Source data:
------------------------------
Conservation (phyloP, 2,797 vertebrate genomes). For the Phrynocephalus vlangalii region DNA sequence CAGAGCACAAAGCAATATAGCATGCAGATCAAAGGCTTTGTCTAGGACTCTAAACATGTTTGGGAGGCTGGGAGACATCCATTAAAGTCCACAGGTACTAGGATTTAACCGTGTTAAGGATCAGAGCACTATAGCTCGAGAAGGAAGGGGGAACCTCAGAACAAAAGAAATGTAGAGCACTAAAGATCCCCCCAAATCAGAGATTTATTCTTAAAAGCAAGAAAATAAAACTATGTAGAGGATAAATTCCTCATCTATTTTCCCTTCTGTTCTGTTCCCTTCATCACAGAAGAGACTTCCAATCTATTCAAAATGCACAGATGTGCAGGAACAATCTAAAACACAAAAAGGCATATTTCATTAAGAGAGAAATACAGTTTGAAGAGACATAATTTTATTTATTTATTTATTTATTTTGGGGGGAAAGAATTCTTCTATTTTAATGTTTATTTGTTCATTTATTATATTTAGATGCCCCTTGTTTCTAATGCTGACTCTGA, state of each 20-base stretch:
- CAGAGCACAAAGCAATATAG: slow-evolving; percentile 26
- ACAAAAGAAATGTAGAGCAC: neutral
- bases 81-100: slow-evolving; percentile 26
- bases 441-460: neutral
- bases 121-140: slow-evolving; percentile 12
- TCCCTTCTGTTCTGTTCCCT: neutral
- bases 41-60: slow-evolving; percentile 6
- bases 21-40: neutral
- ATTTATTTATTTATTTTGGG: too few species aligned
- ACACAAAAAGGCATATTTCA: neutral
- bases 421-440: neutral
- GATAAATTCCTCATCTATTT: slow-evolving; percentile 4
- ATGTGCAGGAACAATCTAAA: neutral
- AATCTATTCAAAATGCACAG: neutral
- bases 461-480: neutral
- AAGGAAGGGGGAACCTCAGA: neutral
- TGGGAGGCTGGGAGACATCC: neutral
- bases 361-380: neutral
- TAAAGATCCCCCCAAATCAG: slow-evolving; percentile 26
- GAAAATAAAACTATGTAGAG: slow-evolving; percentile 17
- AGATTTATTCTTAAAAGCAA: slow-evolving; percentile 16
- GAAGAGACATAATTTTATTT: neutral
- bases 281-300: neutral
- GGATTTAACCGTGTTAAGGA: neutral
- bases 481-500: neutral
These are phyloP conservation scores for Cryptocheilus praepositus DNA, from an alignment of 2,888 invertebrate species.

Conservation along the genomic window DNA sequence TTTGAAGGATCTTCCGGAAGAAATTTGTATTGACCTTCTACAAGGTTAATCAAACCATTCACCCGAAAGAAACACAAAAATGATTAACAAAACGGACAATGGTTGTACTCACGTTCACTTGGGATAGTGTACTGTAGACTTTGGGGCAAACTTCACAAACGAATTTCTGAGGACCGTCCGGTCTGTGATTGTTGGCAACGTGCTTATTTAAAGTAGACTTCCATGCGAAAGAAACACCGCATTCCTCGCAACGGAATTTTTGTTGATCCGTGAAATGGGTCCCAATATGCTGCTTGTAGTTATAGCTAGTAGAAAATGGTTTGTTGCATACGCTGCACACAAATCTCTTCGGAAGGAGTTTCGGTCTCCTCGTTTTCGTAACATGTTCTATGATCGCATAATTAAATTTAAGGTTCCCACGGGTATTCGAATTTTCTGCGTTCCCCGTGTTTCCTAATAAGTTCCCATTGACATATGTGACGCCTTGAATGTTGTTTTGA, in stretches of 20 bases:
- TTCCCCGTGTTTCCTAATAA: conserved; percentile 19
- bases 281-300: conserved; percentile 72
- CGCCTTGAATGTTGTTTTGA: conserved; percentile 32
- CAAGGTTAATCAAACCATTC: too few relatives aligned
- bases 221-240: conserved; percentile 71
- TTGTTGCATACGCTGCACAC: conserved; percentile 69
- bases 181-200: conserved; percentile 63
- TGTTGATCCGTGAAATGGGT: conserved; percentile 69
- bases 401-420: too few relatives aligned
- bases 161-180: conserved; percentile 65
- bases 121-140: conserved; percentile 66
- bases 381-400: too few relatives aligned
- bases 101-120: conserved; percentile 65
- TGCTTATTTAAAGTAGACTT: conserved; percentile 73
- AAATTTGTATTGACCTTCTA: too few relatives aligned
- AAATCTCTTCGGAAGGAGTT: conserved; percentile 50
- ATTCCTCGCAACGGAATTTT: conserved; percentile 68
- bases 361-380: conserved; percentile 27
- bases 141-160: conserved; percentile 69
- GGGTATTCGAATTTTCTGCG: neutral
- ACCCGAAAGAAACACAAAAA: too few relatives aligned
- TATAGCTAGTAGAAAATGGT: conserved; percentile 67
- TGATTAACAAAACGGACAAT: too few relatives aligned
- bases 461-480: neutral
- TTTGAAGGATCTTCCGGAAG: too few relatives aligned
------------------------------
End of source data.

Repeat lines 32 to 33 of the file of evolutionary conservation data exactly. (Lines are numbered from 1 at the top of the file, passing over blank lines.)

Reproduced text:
- CAAGGTTAATCAAACCATTC: too few relatives aligned
- bases 221-240: conserved; percentile 71